Menu lock


Oct 9, 2017

Government abandons Clean Energy Target, clearing the decks for war

The government is laying the groundwork for rejecting a Clean Energy Target, enabling it to continue to attack Labor over energy.

Bernard Keane — Politics Editor

Bernard Keane

Politics Editor

Energy Minister Josh Frydenberg has effectively confirmed that the government will be pursuing a political strategy of continuing to attack Labor on energy policy, rather than committing to a bipartisan approach that will provide investor certainty.

In a speech in Sydney this morning, distributed to newspapers ahead of time, Frydenberg argued that the costs of solar, wind and battery storage were falling so quickly that, along with greater demand management, no further incentives may be needed to encourage investment in renewable energy, obviating the need for a Clean Energy Target as recommended by the government’s own energy review by Chief Scientist Alan Finkel.

At the time of its release, the review was criticised within the Coalition for overstating the economic case for renewables at the expense of emissions-intensive coal-fired power, which would appear to contradict Frydenberg’s latest position. The government remains bitterly divided over a Clean Energy Target and has been unable to reach an agreed position internally, leaving energy investors uncertain as to what the ground rules for energy infrastructure in Australia are.

Labor has shifted position twice on the issue in order to reach an accommodation with the government to provide investor certainty. However, the government has seized on energy as an issue on which it believes it can undermine Labor’s significant polling lead, and a bipartisan deal would remove that issue at a stroke.

The Finkel review recommended a CET as the lowest cost transition mechanism to meet Australia’s international carbon abatement commitments, finding it was substantially lower cost than a business-as-usual scenario — under which coal-fired power ended up with an even smaller role than under a CET, due to investment uncertainty. Frydenberg’s foreshadowed no-CET stance would place Australia on the higher-cost “business as usual” track. The government has separately imposed new requirements on new renewable energy projects that they provide back-up battery storage, has flagged it may fund new coal-fired power stations and demanded that AGL keep open its ancient Liddell coal-fired power station in NSW.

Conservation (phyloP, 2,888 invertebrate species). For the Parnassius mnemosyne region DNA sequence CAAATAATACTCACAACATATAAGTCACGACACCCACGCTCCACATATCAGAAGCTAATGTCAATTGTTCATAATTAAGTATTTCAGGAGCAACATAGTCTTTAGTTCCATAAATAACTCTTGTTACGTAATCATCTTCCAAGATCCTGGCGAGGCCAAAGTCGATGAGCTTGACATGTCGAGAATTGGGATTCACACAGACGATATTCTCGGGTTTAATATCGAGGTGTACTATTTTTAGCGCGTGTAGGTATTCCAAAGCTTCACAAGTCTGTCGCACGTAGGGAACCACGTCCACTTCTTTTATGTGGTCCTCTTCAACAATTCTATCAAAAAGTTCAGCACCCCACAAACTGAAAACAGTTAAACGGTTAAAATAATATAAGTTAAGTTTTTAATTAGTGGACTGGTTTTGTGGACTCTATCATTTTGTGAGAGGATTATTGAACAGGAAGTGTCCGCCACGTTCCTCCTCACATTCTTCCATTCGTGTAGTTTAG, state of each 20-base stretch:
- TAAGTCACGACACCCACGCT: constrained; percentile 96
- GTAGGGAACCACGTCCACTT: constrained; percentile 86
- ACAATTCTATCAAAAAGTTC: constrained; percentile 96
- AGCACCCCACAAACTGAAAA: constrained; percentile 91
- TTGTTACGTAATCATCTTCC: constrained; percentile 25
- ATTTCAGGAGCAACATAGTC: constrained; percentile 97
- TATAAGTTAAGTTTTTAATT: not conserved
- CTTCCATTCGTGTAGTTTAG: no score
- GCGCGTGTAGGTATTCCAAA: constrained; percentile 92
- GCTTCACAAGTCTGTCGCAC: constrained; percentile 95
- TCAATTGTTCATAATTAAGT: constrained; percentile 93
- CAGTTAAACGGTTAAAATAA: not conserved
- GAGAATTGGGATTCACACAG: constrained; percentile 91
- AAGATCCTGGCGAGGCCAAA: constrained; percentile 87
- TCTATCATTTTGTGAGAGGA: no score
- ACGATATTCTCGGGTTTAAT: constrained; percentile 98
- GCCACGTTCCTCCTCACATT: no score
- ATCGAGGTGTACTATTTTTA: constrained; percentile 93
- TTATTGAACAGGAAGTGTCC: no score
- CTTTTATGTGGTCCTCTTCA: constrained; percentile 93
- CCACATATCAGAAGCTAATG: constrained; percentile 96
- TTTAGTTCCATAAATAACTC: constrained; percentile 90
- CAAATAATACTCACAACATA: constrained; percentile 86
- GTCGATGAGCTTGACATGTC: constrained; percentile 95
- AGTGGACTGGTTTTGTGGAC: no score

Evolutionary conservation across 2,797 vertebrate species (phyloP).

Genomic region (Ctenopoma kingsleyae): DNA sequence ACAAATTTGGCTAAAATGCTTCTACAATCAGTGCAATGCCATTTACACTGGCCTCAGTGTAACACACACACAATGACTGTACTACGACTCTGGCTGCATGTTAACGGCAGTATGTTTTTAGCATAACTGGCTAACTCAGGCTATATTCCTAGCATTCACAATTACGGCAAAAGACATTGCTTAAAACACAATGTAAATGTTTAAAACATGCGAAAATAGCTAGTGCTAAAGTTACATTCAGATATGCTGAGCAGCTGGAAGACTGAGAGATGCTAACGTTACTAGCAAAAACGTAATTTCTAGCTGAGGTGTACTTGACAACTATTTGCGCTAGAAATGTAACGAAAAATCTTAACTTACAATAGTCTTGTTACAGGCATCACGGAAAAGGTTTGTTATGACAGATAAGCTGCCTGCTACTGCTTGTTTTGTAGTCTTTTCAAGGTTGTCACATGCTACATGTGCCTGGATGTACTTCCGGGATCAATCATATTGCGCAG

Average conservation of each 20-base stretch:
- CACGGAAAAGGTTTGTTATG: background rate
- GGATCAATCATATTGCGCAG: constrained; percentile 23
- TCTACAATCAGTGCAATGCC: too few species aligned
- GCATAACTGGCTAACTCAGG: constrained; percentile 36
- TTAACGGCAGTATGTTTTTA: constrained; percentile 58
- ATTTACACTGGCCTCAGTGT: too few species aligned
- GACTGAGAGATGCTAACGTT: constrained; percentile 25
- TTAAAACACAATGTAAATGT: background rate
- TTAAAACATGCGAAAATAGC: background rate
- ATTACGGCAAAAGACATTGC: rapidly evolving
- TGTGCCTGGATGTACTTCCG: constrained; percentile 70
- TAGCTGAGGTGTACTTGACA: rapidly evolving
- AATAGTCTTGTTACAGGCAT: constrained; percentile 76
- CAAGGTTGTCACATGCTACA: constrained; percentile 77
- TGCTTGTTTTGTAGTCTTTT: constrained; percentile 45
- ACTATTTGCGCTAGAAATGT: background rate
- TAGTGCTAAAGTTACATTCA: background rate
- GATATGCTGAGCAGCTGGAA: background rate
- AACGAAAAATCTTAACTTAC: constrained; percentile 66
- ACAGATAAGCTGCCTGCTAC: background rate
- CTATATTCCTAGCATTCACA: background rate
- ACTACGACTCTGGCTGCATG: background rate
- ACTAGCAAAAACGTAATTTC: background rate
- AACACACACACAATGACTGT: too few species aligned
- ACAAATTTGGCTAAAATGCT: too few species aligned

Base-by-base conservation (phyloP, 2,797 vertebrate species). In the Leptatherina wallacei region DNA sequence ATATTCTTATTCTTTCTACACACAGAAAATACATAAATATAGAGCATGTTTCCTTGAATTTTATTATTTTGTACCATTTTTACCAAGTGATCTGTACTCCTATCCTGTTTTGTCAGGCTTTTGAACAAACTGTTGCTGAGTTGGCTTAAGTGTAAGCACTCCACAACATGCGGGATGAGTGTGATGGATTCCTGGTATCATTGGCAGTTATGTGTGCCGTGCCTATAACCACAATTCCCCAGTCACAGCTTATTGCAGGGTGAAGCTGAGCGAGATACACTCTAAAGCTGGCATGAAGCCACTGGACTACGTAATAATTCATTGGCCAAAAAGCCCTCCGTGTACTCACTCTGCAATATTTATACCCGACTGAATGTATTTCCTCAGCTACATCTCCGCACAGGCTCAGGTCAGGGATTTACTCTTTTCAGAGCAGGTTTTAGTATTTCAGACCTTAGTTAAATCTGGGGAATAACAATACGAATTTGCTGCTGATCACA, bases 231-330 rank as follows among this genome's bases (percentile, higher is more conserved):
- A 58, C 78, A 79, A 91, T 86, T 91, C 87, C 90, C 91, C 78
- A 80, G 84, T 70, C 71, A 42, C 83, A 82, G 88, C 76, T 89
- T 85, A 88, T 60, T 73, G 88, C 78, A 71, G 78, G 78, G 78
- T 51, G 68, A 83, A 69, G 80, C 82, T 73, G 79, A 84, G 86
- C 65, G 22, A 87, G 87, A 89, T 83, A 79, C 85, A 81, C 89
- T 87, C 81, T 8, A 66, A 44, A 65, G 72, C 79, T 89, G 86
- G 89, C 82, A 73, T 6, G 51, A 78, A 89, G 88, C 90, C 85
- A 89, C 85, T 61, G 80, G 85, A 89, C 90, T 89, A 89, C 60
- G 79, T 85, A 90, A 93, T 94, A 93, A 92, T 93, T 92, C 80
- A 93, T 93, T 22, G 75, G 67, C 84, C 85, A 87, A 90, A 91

We recommend

From around the web

Powered by Taboola


Leave a comment

17 thoughts on “Government abandons Clean Energy Target, clearing the decks for war

  1. John Newton

    As usual politics before the planet. CET, Adani.

  2. John Hall

    Does this mean our Government has determined to be Terrorists on the environment for purely political gain? If you want your citizens safe from terrorism shouldn’t this include the environmental safety of citizens too? Rising sea levels and temperatures will endanger many more than a child with a knife or a disturbed individual in a motor vehicle – bomb included or not. Power at any cost should be this Governments motto.

  3. Robert Smith

    Finkel thought he was giving the gov’t a middle-of-the-road solution with a fairly modest CET instead of the other possibilities. However he underestimated their paralysis on any energy issue.

    1. leon knight

      Not sure that paralysis is the right word Robert – determined economic and environmental vandalism would be more appropriate, accompanied by a standard of lying Goebbels would have been proud of.

  4. Raaraa

    Didn’t they distance themselves from Labor in claiming that they actually managed to get it through, and dragged Alan Finkel into the whole thing, only to give up now?

  5. alec redwood

    Once again we see LNP embracing politics over policy. Then they wonder why people don’t like or trust them…

  6. Nudiefish

    It seems a pretty stupid issue to pursue given that even rusted-on LNP voters have a slight majority preference view for RET. Nobody, except hard right dinosaurs like Abbott believe that coal is the way forward. Queensland Labor, the other notable exception, is politically motivated towards caving-in. They will likely be punished for doing so at the ballot box.

    The world is crazy.

  7. Graeski

    Jail these bastards, the bloody lot of them. They treasonous, traitorous scum.

  8. Dog's Breakfast

    It’s hard not to imagine that these current group of narks won’t be subject to court proceedings for endangering humanity somewhere in the future. What a pack of mongrels.

    How are the grandkids Mal? Are you proud of the ripped up, mucked up world that you are leaving for them? What a grandpa you are.

  9. 124C4U

    Unless Lab. advisors are stoned out or asleep, I cant see how the LNP could make any mileage out of this subject.
    The LNP has been in power for Five years and achieved nothing positive about getting enough Electricity for the nation.
    They had been forewarned about Generator closures and didn’t recognize the danger signals. Jonny h had sold off the gas at give- away prices, locked in until 2030 something, which they knew about. When Lab muttered about keeping some gas for ourselves the Libs went ballistic claiming loss of jobs, anti business attitude, Sovereign Risk etc. etc. For self proclaimed good economic managers they are wide open for a well focused Lab Party attack.

  10. Steve777

    Why does the ABC keep inviting idiots like Nick Cater onto The Drum. His view deserve the same respect as conspiracy theorists and political spin doctors.

    1. klewso

      Tonight? Conservative lick-spittle Cater and his “our policy” slip of the tongue; and his “Now’s not the time to trace blame (back to his Tony Abbott and pals)”?
      Along with “Hamish – never let a chance for a dig at Labor go by –

  • This field is for validation purposes and should be left unchanged.